The Centers for Medicare & Medicaid Services (CMS) recently announced that it will monitor—beginning in January 2017—Part C and D appeals timeliness on an industry-wide basis. Under this initiative, all Medicare Advantage Organizations and Part D Plan Sponsors (collectively, Plan Sponsors) will be subjected to scrutiny immediately and every year going forward. CMS initially announced the expanded monitoring effort in the draft 2017 audit protocols, and confirmed in November 28th and December 2nd transmittals that the monitoring will begin immediately and have multiple important implications for Plan Sponsors.
Most critically, CMS may use the failure to submit data universes and the findings of the timeliness review as the basis for a compliance action and/or downgrade to the Plan Sponsor’s Star Ratings. The agency has a history of imposing civil monetary penalties on Plan Sponsors who are not in compliance with appeals timeliness requirements. Such penalties, especially when combined with a downgrade to the timeliness-related Star Ratings measures, could result in a significant financial loss for Plan Sponsors. Notably, Plan Sponsors will have just five business days to appeal CMS’s findings from the timeliness analysis.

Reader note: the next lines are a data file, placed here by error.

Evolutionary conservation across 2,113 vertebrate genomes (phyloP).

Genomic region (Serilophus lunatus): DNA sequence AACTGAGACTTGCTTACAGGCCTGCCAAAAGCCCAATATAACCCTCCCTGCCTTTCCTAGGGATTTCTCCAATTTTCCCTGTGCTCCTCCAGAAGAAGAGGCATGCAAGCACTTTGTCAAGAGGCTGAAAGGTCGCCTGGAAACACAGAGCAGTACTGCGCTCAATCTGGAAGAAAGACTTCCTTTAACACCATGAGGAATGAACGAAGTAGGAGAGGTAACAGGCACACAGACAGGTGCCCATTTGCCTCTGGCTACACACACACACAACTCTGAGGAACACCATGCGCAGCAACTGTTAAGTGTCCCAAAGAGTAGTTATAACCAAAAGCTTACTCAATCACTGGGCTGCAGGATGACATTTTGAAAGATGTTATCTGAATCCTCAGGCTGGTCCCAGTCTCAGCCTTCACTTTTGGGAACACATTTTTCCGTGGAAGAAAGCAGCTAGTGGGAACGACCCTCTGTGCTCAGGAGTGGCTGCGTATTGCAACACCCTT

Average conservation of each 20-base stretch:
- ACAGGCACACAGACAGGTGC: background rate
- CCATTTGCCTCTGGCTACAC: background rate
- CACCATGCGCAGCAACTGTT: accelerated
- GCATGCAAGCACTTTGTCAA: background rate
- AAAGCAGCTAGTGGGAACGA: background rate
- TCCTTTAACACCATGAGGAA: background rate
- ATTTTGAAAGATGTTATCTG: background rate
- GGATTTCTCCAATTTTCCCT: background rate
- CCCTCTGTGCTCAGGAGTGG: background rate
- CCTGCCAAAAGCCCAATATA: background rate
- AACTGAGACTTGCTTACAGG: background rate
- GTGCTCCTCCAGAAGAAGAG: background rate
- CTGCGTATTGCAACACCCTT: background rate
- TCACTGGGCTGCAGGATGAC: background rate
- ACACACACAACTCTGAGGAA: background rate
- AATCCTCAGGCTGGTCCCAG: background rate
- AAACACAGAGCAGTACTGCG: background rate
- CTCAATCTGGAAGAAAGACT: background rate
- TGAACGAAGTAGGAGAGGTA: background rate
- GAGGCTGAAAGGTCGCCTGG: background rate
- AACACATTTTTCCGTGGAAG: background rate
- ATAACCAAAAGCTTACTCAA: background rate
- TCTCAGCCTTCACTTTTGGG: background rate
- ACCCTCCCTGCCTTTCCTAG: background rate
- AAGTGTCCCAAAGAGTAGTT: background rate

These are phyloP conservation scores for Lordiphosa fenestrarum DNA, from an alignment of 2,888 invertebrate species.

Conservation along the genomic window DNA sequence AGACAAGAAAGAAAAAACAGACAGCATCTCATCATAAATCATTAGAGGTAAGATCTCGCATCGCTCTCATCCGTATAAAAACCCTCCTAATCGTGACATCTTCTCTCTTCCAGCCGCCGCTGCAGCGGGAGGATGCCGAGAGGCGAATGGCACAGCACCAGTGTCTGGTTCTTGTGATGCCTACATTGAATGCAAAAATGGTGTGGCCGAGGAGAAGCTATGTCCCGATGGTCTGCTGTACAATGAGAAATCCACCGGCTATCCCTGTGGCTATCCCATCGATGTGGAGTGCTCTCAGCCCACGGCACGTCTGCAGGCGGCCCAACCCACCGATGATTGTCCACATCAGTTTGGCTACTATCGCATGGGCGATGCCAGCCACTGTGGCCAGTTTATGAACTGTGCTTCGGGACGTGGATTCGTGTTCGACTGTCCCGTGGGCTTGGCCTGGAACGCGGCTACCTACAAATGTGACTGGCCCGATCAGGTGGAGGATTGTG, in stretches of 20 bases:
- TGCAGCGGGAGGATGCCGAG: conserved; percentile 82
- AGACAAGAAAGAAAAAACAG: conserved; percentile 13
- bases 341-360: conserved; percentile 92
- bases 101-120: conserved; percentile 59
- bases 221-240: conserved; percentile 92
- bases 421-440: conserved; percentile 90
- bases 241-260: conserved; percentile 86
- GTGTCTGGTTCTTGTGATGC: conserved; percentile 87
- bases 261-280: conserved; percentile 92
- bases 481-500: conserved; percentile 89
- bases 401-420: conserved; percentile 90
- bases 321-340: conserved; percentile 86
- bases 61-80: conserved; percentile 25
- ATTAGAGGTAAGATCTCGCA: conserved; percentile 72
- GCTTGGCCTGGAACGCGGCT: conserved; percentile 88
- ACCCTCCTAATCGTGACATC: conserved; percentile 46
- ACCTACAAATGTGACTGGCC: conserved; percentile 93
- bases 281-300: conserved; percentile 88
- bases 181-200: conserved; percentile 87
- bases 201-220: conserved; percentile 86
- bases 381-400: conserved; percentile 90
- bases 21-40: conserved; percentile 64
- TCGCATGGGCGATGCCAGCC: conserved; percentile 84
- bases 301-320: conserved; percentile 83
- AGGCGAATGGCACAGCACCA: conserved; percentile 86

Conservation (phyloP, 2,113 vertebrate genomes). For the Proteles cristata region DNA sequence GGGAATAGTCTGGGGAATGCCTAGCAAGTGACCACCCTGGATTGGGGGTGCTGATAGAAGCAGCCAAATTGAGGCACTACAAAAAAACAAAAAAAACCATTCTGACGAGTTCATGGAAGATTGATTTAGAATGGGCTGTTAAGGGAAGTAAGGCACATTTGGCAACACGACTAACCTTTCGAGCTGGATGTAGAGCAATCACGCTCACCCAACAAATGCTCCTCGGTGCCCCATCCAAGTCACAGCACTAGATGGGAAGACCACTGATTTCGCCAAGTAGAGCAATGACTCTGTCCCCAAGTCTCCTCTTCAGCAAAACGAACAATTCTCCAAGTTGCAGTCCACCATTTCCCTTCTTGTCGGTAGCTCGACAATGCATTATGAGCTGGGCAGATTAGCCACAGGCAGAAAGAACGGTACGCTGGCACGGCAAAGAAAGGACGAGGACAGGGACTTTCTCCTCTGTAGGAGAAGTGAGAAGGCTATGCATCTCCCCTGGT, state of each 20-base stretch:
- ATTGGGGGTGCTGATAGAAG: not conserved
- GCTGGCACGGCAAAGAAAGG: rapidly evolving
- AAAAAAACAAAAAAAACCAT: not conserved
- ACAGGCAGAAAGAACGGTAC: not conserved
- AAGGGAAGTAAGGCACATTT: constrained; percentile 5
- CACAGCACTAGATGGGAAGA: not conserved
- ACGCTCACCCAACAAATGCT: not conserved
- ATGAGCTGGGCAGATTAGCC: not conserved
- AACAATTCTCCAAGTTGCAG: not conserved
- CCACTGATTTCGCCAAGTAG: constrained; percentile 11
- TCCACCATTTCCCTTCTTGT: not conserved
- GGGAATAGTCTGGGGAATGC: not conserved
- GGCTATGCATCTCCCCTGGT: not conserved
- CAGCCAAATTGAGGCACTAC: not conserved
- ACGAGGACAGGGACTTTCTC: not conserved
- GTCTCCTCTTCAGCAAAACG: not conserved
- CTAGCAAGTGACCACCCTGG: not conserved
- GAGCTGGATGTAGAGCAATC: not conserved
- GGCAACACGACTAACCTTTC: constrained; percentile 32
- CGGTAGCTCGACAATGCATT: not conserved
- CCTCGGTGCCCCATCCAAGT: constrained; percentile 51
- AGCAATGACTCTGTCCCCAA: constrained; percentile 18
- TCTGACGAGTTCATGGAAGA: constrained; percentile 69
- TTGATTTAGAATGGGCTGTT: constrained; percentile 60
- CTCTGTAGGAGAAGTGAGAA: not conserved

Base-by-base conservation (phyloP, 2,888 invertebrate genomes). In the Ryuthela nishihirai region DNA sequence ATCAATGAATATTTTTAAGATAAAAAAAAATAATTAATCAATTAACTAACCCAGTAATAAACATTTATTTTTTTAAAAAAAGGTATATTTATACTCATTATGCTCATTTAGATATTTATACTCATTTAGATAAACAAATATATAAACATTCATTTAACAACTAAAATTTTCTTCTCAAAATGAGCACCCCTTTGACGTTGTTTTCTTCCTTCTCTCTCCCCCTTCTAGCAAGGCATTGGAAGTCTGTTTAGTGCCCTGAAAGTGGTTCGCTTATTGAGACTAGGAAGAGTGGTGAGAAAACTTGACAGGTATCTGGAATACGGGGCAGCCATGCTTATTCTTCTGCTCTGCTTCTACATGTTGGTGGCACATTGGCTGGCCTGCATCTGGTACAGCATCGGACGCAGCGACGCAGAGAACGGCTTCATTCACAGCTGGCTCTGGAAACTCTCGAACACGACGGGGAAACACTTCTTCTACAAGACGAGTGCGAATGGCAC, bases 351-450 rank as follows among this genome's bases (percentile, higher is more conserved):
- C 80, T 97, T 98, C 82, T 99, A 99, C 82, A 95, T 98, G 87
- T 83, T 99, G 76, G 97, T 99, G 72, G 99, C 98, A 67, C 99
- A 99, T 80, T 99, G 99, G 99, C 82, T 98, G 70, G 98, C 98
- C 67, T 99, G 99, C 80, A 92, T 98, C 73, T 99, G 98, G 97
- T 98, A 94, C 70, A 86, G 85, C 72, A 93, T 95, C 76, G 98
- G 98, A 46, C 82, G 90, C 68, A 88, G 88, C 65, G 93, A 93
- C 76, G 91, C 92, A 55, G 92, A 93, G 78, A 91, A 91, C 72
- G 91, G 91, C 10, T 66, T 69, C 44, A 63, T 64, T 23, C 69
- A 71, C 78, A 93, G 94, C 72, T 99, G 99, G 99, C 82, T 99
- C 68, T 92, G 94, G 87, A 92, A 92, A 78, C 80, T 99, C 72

The new monitoring program creates significant administrative challenges, which are exacerbated by CMS’s very tight timeframe. Beginning in January 2017 and annually thereafter, all Plan Sponsors will have to submit seven Part C Organization Determinations, Appeals, and Grievances (ODAG) and 10 Part D Coverage Determinations, Appeals, and Grievances (CDAG) universes for CMS’s review. All universes must be submitted within 15 business days of the request.
CMS cites two main justifications for the expansion. First, CMS seeks to bolster its efforts to monitor Plan Sponsor compliance with appeals processes. Second, the agency is seeking more information to determine whether the timeliness data gathered from Independent Review Entities (IREs) and used in the Star Ratings is reliable and accurate. Recent CMS audits have revealed numerous issues with the timeliness data submitted to the IRE, and CMS has in some cases imposed an automatic one-star rating for the associated measures. This focus on the integrity of the IRE data is part of CMS’s larger initiative to address data integrity issues—something the agency has indicated will be addressed in the Call Letter expected to be released in February 2017.